THE HAYKAZUNS AND THE KINGDOM OF VAN (ARARAT-URARTU)
The Mentioning of Patriarch Skayordi Haykazuniin a Cuneiform Inscription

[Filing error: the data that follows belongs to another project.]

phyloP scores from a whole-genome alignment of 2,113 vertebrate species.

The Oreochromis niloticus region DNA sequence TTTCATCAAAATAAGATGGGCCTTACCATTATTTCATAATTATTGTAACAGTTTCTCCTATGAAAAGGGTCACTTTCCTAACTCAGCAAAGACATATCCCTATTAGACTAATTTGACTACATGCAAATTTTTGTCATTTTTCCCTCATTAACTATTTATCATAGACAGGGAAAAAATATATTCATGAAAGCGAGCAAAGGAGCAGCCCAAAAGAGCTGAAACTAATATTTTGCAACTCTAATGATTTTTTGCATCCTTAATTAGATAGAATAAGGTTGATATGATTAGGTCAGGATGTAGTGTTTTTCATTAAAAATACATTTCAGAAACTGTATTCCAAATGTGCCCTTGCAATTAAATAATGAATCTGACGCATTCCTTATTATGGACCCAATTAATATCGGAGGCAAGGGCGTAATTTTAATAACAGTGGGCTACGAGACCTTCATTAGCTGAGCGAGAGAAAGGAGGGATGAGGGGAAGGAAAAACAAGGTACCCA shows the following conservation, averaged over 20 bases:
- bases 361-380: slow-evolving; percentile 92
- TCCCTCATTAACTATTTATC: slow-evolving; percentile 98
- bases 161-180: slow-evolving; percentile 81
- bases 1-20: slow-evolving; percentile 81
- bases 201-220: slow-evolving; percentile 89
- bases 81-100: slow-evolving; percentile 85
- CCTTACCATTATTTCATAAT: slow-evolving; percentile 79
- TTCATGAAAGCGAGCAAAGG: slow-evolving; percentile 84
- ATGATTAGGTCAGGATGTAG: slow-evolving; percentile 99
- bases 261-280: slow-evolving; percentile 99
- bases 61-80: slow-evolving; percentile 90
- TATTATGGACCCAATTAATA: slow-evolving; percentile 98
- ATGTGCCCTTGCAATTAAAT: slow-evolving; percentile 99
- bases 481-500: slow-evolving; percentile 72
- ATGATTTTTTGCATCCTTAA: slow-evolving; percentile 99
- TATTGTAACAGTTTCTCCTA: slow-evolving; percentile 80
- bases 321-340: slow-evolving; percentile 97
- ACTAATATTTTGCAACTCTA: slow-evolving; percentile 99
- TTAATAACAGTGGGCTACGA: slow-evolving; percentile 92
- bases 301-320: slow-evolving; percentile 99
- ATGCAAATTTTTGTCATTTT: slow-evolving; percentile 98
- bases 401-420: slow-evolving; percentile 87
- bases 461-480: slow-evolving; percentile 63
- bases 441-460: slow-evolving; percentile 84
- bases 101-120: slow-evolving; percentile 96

The number of cuneiform inscriptions of the Kingdom of Van is estimated at around 900 , most of which are so-called monumental inscriptions written on the stones, steles, column bases and rocks which served as a basis for cuneiform deciphering. Comparatively much less (around two dozen) is the number of documents and letters written on clay tablets. They differ from the monumental inscriptions by their content, graphics, style and lexicon. For that reason, their exact deciphering is connected with certain difficulties and most of them get considerably different interpretations by scholars or remain non-translated . A century ago in the territory (Western Armenia) of the ancient city of mRusa=ḫi=ne=le ŠADÛQi/elbani=kai a similar inscription (document) was discovered and published by Lehmann-Haupt which should be probably dated by the reign period of Rusa II (around 685-645 BCE), son of Argište II. By its content, this inscription consists of two parts, a header and the main text. The header is a means of dating where the date is fixed according to the most significant event(s) of the year. We should focus on its first part (header) which is on the tablet’s facial side and occupies the first six lines.
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